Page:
such as the BlackBerry smartphone.
Reflecting on the new initiatives involving social media and mobile Web browsers, Cosgrave said it's important that the city's services be accessible in whatever form the public likes to use. "We have to provide services in the way that people want to interact," he said.
To build on Bloomberg's push to make city government more transparent, Cosgrave pointed out that the city has released 170 data sets to let developers build applications that will serve residents, visitors, businesses and the public sector. Like the District of Columbia's Apps for Democracy competition, New York launched BigApps as an awards program, with the winners receiving cash prizes. Cosgrave said the city has already received more than 1,700 inquiries and that it plans to announce winners in January.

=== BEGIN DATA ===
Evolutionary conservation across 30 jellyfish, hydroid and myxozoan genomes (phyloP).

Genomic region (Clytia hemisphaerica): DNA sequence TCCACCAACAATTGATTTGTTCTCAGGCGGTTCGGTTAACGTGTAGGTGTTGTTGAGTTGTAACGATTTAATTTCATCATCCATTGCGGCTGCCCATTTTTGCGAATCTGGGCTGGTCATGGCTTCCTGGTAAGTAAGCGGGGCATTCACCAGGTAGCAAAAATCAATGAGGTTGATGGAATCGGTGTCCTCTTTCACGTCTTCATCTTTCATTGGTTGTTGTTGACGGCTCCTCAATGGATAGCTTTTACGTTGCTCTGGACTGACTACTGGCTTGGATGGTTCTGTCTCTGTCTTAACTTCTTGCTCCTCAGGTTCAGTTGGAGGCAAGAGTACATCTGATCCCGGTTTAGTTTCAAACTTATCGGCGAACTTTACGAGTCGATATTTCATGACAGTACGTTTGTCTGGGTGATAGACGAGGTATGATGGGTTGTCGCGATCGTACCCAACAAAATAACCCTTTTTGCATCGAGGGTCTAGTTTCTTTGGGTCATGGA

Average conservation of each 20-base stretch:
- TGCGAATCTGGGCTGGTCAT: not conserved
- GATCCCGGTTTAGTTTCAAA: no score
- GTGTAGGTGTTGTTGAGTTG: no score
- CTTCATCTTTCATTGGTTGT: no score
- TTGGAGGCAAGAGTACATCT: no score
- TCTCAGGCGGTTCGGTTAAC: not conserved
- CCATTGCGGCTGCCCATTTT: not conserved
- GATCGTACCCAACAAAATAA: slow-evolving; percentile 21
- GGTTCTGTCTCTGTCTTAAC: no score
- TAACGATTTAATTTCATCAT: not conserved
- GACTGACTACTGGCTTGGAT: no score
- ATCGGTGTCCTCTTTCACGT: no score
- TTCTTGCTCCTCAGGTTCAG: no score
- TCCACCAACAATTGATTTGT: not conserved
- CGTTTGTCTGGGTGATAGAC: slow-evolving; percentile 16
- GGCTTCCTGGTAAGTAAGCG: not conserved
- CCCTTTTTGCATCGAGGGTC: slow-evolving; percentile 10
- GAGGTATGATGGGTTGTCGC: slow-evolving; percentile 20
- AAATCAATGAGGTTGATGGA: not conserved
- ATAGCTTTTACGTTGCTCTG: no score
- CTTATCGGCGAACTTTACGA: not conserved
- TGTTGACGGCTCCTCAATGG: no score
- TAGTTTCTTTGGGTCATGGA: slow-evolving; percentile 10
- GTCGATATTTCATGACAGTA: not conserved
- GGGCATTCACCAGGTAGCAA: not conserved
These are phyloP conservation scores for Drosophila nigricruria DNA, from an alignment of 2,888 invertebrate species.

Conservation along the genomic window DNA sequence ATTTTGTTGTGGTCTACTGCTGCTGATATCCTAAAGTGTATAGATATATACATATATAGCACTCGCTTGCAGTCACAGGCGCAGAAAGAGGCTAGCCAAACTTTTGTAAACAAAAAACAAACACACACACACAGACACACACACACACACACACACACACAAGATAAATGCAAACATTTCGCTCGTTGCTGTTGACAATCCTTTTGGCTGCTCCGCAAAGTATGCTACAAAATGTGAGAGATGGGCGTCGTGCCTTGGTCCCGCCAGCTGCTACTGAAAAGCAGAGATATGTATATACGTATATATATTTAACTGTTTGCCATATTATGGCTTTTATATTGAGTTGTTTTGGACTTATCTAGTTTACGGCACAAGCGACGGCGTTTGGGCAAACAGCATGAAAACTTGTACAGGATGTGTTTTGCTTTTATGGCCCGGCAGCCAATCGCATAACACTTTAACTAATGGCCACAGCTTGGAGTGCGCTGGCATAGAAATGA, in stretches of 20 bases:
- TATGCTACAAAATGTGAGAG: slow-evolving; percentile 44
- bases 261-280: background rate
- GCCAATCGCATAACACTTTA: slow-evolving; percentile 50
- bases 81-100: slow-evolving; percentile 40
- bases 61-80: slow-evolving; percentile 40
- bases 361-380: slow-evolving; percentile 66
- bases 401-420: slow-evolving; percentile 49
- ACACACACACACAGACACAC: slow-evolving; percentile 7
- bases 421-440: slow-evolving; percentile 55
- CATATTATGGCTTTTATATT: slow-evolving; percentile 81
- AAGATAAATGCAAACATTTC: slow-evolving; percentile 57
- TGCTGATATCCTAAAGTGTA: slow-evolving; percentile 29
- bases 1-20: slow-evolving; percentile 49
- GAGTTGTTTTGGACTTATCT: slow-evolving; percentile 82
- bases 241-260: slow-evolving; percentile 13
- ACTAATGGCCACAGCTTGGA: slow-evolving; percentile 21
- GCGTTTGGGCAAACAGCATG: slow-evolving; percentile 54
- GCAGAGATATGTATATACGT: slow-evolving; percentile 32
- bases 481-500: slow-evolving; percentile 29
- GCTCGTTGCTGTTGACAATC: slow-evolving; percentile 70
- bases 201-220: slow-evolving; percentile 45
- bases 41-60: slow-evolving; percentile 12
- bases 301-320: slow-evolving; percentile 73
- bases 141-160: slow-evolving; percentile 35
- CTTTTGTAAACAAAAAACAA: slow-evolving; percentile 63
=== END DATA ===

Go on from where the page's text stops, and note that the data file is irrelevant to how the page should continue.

In other IT developments, Cosgrave highlighted:
- NYC Business Express, an integration project that will streamline and simplify the city's complex and cumbersome business permitting process. Work has just begun on the back-end integration effort.
- Growth in call volume for the city's 311 service has reached 20 percent annually, while the center's head count has been reduced by 20 percent. Cosgrave attributed the productivity gain to better use of interactive voice response software and offloading more calls to 311Online.
- The city is working to close the digital divide by targeting corporate and federal funding to purchase PCs and make them available in poor neighborhoods.